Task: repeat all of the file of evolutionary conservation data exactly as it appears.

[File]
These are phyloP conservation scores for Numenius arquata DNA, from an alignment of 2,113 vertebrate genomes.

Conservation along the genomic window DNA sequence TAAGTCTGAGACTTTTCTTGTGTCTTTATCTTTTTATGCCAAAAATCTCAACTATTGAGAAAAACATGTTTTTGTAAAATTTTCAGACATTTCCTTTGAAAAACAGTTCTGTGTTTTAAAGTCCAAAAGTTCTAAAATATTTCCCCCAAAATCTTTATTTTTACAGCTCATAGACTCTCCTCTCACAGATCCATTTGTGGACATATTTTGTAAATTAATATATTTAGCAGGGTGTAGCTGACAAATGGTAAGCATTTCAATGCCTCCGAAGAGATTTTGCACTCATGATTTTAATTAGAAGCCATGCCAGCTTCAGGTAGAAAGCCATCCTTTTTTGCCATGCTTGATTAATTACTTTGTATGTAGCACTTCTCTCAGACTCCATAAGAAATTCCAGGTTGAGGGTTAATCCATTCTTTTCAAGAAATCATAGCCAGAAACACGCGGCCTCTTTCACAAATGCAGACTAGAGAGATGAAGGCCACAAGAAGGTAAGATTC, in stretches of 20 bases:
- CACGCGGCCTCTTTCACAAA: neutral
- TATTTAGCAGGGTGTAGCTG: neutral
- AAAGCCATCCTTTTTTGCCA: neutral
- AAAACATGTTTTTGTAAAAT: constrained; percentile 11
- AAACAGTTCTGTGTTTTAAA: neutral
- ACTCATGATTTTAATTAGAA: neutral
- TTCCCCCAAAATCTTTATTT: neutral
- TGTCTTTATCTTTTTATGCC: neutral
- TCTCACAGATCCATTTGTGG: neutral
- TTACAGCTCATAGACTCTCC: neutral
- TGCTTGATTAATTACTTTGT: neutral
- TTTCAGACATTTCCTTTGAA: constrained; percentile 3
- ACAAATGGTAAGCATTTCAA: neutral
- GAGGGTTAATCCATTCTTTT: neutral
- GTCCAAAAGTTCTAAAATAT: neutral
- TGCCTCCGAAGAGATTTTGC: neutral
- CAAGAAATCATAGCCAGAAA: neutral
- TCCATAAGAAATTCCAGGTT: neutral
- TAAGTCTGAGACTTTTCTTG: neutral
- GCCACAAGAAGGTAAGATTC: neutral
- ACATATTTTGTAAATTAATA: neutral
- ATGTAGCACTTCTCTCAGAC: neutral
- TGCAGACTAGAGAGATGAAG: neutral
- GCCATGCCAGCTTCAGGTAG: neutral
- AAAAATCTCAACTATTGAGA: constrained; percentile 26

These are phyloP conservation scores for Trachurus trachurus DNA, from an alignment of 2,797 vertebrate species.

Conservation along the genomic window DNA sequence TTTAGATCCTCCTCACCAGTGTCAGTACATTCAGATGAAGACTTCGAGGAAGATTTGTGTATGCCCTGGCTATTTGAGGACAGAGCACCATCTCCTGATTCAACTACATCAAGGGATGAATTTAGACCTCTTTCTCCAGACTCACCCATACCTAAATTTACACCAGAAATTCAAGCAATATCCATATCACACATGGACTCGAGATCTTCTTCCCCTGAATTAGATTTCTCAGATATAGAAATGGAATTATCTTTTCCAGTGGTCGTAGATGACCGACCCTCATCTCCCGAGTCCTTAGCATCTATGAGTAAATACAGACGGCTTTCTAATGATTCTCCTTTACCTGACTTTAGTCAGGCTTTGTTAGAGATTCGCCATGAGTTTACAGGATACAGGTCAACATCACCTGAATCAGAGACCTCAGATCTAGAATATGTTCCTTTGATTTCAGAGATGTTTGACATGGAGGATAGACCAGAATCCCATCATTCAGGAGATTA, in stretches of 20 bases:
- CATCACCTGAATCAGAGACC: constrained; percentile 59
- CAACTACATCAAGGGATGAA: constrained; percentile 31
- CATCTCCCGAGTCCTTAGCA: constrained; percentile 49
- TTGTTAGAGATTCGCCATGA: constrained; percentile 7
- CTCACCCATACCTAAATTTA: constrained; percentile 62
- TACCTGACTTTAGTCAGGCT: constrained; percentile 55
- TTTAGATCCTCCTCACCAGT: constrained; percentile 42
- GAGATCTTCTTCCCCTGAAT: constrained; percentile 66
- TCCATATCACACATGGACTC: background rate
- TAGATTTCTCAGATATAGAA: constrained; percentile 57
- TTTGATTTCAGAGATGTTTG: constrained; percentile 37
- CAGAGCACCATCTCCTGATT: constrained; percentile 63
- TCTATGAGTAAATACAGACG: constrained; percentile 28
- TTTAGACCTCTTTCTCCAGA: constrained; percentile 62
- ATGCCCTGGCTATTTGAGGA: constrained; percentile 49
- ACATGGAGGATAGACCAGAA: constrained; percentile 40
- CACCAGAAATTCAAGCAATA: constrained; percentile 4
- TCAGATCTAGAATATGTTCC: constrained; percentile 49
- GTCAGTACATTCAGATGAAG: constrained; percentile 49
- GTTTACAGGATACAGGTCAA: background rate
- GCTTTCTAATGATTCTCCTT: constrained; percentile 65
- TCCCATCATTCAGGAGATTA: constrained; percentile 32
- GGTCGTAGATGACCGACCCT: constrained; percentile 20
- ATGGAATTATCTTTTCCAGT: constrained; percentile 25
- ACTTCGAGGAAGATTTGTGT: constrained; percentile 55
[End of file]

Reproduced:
These are phyloP conservation scores for Numenius arquata DNA, from an alignment of 2,113 vertebrate genomes.

Conservation along the genomic window DNA sequence TAAGTCTGAGACTTTTCTTGTGTCTTTATCTTTTTATGCCAAAAATCTCAACTATTGAGAAAAACATGTTTTTGTAAAATTTTCAGACATTTCCTTTGAAAAACAGTTCTGTGTTTTAAAGTCCAAAAGTTCTAAAATATTTCCCCCAAAATCTTTATTTTTACAGCTCATAGACTCTCCTCTCACAGATCCATTTGTGGACATATTTTGTAAATTAATATATTTAGCAGGGTGTAGCTGACAAATGGTAAGCATTTCAATGCCTCCGAAGAGATTTTGCACTCATGATTTTAATTAGAAGCCATGCCAGCTTCAGGTAGAAAGCCATCCTTTTTTGCCATGCTTGATTAATTACTTTGTATGTAGCACTTCTCTCAGACTCCATAAGAAATTCCAGGTTGAGGGTTAATCCATTCTTTTCAAGAAATCATAGCCAGAAACACGCGGCCTCTTTCACAAATGCAGACTAGAGAGATGAAGGCCACAAGAAGGTAAGATTC, in stretches of 20 bases:
- CACGCGGCCTCTTTCACAAA: neutral
- TATTTAGCAGGGTGTAGCTG: neutral
- AAAGCCATCCTTTTTTGCCA: neutral
- AAAACATGTTTTTGTAAAAT: constrained; percentile 11
- AAACAGTTCTGTGTTTTAAA: neutral
- ACTCATGATTTTAATTAGAA: neutral
- TTCCCCCAAAATCTTTATTT: neutral
- TGTCTTTATCTTTTTATGCC: neutral
- TCTCACAGATCCATTTGTGG: neutral
- TTACAGCTCATAGACTCTCC: neutral
- TGCTTGATTAATTACTTTGT: neutral
- TTTCAGACATTTCCTTTGAA: constrained; percentile 3
- ACAAATGGTAAGCATTTCAA: neutral
- GAGGGTTAATCCATTCTTTT: neutral
- GTCCAAAAGTTCTAAAATAT: neutral
- TGCCTCCGAAGAGATTTTGC: neutral
- CAAGAAATCATAGCCAGAAA: neutral
- TCCATAAGAAATTCCAGGTT: neutral
- TAAGTCTGAGACTTTTCTTG: neutral
- GCCACAAGAAGGTAAGATTC: neutral
- ACATATTTTGTAAATTAATA: neutral
- ATGTAGCACTTCTCTCAGAC: neutral
- TGCAGACTAGAGAGATGAAG: neutral
- GCCATGCCAGCTTCAGGTAG: neutral
- AAAAATCTCAACTATTGAGA: constrained; percentile 26

These are phyloP conservation scores for Trachurus trachurus DNA, from an alignment of 2,797 vertebrate species.

Conservation along the genomic window DNA sequence TTTAGATCCTCCTCACCAGTGTCAGTACATTCAGATGAAGACTTCGAGGAAGATTTGTGTATGCCCTGGCTATTTGAGGACAGAGCACCATCTCCTGATTCAACTACATCAAGGGATGAATTTAGACCTCTTTCTCCAGACTCACCCATACCTAAATTTACACCAGAAATTCAAGCAATATCCATATCACACATGGACTCGAGATCTTCTTCCCCTGAATTAGATTTCTCAGATATAGAAATGGAATTATCTTTTCCAGTGGTCGTAGATGACCGACCCTCATCTCCCGAGTCCTTAGCATCTATGAGTAAATACAGACGGCTTTCTAATGATTCTCCTTTACCTGACTTTAGTCAGGCTTTGTTAGAGATTCGCCATGAGTTTACAGGATACAGGTCAACATCACCTGAATCAGAGACCTCAGATCTAGAATATGTTCCTTTGATTTCAGAGATGTTTGACATGGAGGATAGACCAGAATCCCATCATTCAGGAGATTA, in stretches of 20 bases:
- CATCACCTGAATCAGAGACC: constrained; percentile 59
- CAACTACATCAAGGGATGAA: constrained; percentile 31
- CATCTCCCGAGTCCTTAGCA: constrained; percentile 49
- TTGTTAGAGATTCGCCATGA: constrained; percentile 7
- CTCACCCATACCTAAATTTA: constrained; percentile 62
- TACCTGACTTTAGTCAGGCT: constrained; percentile 55
- TTTAGATCCTCCTCACCAGT: constrained; percentile 42
- GAGATCTTCTTCCCCTGAAT: constrained; percentile 66
- TCCATATCACACATGGACTC: background rate
- TAGATTTCTCAGATATAGAA: constrained; percentile 57
- TTTGATTTCAGAGATGTTTG: constrained; percentile 37
- CAGAGCACCATCTCCTGATT: constrained; percentile 63
- TCTATGAGTAAATACAGACG: constrained; percentile 28
- TTTAGACCTCTTTCTCCAGA: constrained; percentile 62
- ATGCCCTGGCTATTTGAGGA: constrained; percentile 49
- ACATGGAGGATAGACCAGAA: constrained; percentile 40
- CACCAGAAATTCAAGCAATA: constrained; percentile 4
- TCAGATCTAGAATATGTTCC: constrained; percentile 49
- GTCAGTACATTCAGATGAAG: constrained; percentile 49
- GTTTACAGGATACAGGTCAA: background rate
- GCTTTCTAATGATTCTCCTT: constrained; percentile 65
- TCCCATCATTCAGGAGATTA: constrained; percentile 32
- GGTCGTAGATGACCGACCCT: constrained; percentile 20
- ATGGAATTATCTTTTCCAGT: constrained; percentile 25
- ACTTCGAGGAAGATTTGTGT: constrained; percentile 55